Mayo Clinic will join with Cancer Genetics to develop and commercialize cancer diagnostics based on next-generation sequencing through a new joint venture.

The joint venture, OncoSpire Genomics, will focus on projects identified by its partners through the Biomarker Discovery Program, within Mayo’s Center for Individualized Medicine. Initial focus areas will include hematological and urogenital cancers, and potentially other cancers as selected by a scientific review committee formed by OncoSpire. The committee consists of six researchers, thought leaders and clinicians.

OncoSpire will be based in Rochester, MN, and will be equally owned by Cancer Genetics and Mayo Clinic. Cancer Genetics said it will contribute operating capital, commercial expertise and other guidance, while Mayo will contribute in-kind sequencing and laboratory resources, clinical and research expertise, and other unspecified operational resources.

Financial details of the joint venture were not disclosed.

“We expect this new venture to accelerate cancer biomarker discovery research already underway at Mayo Clinic Cancer Center,” Robert Diasio, M.D., cancer researcher and director of the Mayo Clinic Cancer Center, said in a statement.

Mayo said research will be conducted in its genetics and life sciences labs, including its Center for Individualized Medicine Biomarker Discovery Program and the medical genome facility, which allows medical researchers to investigate how individual differences in the structure and function of human genomes influence health outcomes.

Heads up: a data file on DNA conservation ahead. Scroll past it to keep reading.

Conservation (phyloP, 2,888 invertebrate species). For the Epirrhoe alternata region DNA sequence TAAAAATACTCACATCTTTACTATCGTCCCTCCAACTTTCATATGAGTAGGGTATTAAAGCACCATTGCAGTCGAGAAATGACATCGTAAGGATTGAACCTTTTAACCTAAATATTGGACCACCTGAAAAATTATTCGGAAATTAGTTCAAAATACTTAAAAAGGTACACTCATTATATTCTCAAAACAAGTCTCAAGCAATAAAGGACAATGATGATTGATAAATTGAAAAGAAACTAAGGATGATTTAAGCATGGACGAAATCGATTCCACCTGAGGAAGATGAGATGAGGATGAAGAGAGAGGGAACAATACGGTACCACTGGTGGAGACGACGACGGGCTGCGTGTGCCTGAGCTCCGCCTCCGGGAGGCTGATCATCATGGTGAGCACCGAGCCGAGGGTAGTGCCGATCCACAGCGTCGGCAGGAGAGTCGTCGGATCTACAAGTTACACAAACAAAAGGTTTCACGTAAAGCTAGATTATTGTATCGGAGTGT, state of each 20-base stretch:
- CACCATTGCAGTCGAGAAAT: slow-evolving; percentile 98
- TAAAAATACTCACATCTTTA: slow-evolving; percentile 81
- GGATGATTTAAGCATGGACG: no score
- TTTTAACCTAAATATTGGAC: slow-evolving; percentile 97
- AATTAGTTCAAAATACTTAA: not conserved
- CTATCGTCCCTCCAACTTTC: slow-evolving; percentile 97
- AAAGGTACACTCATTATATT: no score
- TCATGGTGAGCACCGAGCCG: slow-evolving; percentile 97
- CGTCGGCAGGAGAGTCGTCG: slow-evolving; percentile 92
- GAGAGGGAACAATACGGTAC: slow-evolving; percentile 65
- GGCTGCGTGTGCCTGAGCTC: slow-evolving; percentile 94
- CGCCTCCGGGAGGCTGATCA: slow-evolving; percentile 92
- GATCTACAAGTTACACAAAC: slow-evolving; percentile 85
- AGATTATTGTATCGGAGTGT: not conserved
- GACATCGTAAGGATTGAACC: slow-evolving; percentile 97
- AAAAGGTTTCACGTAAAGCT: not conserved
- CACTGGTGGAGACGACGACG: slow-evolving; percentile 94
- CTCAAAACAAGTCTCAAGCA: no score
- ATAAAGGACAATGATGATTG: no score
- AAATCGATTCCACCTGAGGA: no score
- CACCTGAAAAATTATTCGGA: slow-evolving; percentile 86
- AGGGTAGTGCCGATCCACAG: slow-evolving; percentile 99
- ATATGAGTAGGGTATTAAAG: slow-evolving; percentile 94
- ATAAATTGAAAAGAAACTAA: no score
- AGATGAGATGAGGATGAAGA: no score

The Center for Individualized Medicine will work with Mayo Clinic’s Department of Laboratory Medicine and Pathology and Mayo Medical Laboratories to enable patients at Mayo Clinic and elsewhere to access discoveries from the joint venture.

“Cancer Genetics’ strength in hematological and urogenital cancers brings a tremendous knowledge base to the partnership. Together we can make a significant impact in the pursuit of personalized medicine that is transforming cancer treatment,” R.S.K. Chaganti, Ph.D., founder and chairman of Cancer Genetics, said in the statement.

In February, Cancer Genetics won CLIA and New York state approval to launch its third diagnostic, a version of its MatBA® microarray test for diffuse large B-cell lymphoma (DLBCL). The company also markets MatBA diagnostics for chronic lymphocytic leukemia (CLL) and small lymphocytic leukemia (SLL).

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